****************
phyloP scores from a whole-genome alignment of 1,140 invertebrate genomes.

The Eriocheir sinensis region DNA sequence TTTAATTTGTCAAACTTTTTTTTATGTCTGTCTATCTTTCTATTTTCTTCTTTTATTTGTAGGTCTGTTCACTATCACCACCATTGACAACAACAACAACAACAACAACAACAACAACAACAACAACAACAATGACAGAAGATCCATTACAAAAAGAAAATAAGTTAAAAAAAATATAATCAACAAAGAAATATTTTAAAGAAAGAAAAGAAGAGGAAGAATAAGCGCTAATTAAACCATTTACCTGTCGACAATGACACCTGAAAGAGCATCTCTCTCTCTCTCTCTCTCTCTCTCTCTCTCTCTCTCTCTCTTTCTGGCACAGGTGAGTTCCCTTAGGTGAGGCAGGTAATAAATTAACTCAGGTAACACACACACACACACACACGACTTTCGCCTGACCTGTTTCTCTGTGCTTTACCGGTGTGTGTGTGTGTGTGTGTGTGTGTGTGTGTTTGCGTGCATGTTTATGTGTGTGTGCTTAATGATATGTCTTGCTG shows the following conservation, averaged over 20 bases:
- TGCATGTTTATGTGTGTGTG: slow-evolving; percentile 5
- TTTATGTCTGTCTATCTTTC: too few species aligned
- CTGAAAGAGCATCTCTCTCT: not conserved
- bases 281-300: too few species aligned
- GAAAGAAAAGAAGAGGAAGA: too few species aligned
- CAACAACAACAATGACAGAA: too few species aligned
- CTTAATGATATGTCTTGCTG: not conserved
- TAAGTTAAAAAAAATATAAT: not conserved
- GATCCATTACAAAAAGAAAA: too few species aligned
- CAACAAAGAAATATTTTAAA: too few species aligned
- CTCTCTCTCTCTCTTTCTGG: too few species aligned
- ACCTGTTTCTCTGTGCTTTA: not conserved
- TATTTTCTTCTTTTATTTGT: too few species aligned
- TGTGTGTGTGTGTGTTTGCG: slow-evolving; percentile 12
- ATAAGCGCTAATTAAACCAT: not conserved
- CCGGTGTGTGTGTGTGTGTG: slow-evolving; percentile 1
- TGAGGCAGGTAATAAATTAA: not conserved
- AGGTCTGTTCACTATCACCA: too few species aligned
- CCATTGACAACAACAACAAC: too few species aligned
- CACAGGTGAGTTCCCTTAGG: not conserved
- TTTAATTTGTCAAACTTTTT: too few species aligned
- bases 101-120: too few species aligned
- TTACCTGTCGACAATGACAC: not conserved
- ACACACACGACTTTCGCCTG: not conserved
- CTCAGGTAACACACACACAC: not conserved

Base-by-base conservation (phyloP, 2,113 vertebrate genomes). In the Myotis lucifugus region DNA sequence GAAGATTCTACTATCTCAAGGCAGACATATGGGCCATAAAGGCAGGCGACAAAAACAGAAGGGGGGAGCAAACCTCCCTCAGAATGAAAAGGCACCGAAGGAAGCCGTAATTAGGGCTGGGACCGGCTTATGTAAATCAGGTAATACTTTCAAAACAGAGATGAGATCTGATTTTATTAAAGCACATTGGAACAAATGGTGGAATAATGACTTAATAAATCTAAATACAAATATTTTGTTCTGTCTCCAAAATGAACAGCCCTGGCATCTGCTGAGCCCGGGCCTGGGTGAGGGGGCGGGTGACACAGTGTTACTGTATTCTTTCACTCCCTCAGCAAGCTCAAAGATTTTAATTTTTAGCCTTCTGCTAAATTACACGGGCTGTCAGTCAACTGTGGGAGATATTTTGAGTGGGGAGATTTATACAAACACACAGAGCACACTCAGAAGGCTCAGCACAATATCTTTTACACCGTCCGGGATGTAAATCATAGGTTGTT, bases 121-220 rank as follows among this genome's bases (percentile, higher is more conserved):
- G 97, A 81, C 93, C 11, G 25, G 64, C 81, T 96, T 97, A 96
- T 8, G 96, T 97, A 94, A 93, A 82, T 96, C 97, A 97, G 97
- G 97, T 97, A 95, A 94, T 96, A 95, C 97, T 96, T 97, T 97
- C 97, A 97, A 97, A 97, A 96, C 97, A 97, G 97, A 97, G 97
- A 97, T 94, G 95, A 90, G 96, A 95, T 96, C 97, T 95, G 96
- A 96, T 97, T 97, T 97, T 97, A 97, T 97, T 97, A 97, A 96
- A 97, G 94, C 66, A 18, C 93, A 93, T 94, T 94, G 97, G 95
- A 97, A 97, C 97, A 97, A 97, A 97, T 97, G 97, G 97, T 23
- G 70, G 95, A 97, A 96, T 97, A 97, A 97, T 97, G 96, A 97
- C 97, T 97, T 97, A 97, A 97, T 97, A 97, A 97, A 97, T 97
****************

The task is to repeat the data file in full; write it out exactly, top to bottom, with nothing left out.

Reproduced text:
phyloP scores from a whole-genome alignment of 1,140 invertebrate genomes.

The Eriocheir sinensis region DNA sequence TTTAATTTGTCAAACTTTTTTTTATGTCTGTCTATCTTTCTATTTTCTTCTTTTATTTGTAGGTCTGTTCACTATCACCACCATTGACAACAACAACAACAACAACAACAACAACAACAACAACAACAACAATGACAGAAGATCCATTACAAAAAGAAAATAAGTTAAAAAAAATATAATCAACAAAGAAATATTTTAAAGAAAGAAAAGAAGAGGAAGAATAAGCGCTAATTAAACCATTTACCTGTCGACAATGACACCTGAAAGAGCATCTCTCTCTCTCTCTCTCTCTCTCTCTCTCTCTCTCTCTCTCTTTCTGGCACAGGTGAGTTCCCTTAGGTGAGGCAGGTAATAAATTAACTCAGGTAACACACACACACACACACACGACTTTCGCCTGACCTGTTTCTCTGTGCTTTACCGGTGTGTGTGTGTGTGTGTGTGTGTGTGTGTGTTTGCGTGCATGTTTATGTGTGTGTGCTTAATGATATGTCTTGCTG shows the following conservation, averaged over 20 bases:
- TGCATGTTTATGTGTGTGTG: slow-evolving; percentile 5
- TTTATGTCTGTCTATCTTTC: too few species aligned
- CTGAAAGAGCATCTCTCTCT: not conserved
- bases 281-300: too few species aligned
- GAAAGAAAAGAAGAGGAAGA: too few species aligned
- CAACAACAACAATGACAGAA: too few species aligned
- CTTAATGATATGTCTTGCTG: not conserved
- TAAGTTAAAAAAAATATAAT: not conserved
- GATCCATTACAAAAAGAAAA: too few species aligned
- CAACAAAGAAATATTTTAAA: too few species aligned
- CTCTCTCTCTCTCTTTCTGG: too few species aligned
- ACCTGTTTCTCTGTGCTTTA: not conserved
- TATTTTCTTCTTTTATTTGT: too few species aligned
- TGTGTGTGTGTGTGTTTGCG: slow-evolving; percentile 12
- ATAAGCGCTAATTAAACCAT: not conserved
- CCGGTGTGTGTGTGTGTGTG: slow-evolving; percentile 1
- TGAGGCAGGTAATAAATTAA: not conserved
- AGGTCTGTTCACTATCACCA: too few species aligned
- CCATTGACAACAACAACAAC: too few species aligned
- CACAGGTGAGTTCCCTTAGG: not conserved
- TTTAATTTGTCAAACTTTTT: too few species aligned
- bases 101-120: too few species aligned
- TTACCTGTCGACAATGACAC: not conserved
- ACACACACGACTTTCGCCTG: not conserved
- CTCAGGTAACACACACACAC: not conserved

Base-by-base conservation (phyloP, 2,113 vertebrate genomes). In the Myotis lucifugus region DNA sequence GAAGATTCTACTATCTCAAGGCAGACATATGGGCCATAAAGGCAGGCGACAAAAACAGAAGGGGGGAGCAAACCTCCCTCAGAATGAAAAGGCACCGAAGGAAGCCGTAATTAGGGCTGGGACCGGCTTATGTAAATCAGGTAATACTTTCAAAACAGAGATGAGATCTGATTTTATTAAAGCACATTGGAACAAATGGTGGAATAATGACTTAATAAATCTAAATACAAATATTTTGTTCTGTCTCCAAAATGAACAGCCCTGGCATCTGCTGAGCCCGGGCCTGGGTGAGGGGGCGGGTGACACAGTGTTACTGTATTCTTTCACTCCCTCAGCAAGCTCAAAGATTTTAATTTTTAGCCTTCTGCTAAATTACACGGGCTGTCAGTCAACTGTGGGAGATATTTTGAGTGGGGAGATTTATACAAACACACAGAGCACACTCAGAAGGCTCAGCACAATATCTTTTACACCGTCCGGGATGTAAATCATAGGTTGTT, bases 121-220 rank as follows among this genome's bases (percentile, higher is more conserved):
- G 97, A 81, C 93, C 11, G 25, G 64, C 81, T 96, T 97, A 96
- T 8, G 96, T 97, A 94, A 93, A 82, T 96, C 97, A 97, G 97
- G 97, T 97, A 95, A 94, T 96, A 95, C 97, T 96, T 97, T 97
- C 97, A 97, A 97, A 97, A 96, C 97, A 97, G 97, A 97, G 97
- A 97, T 94, G 95, A 90, G 96, A 95, T 96, C 97, T 95, G 96
- A 96, T 97, T 97, T 97, T 97, A 97, T 97, T 97, A 97, A 96
- A 97, G 94, C 66, A 18, C 93, A 93, T 94, T 94, G 97, G 95
- A 97, A 97, C 97, A 97, A 97, A 97, T 97, G 97, G 97, T 23
- G 70, G 95, A 97, A 96, T 97, A 97, A 97, T 97, G 96, A 97
- C 97, T 97, T 97, A 97, A 97, T 97, A 97, A 97, A 97, T 97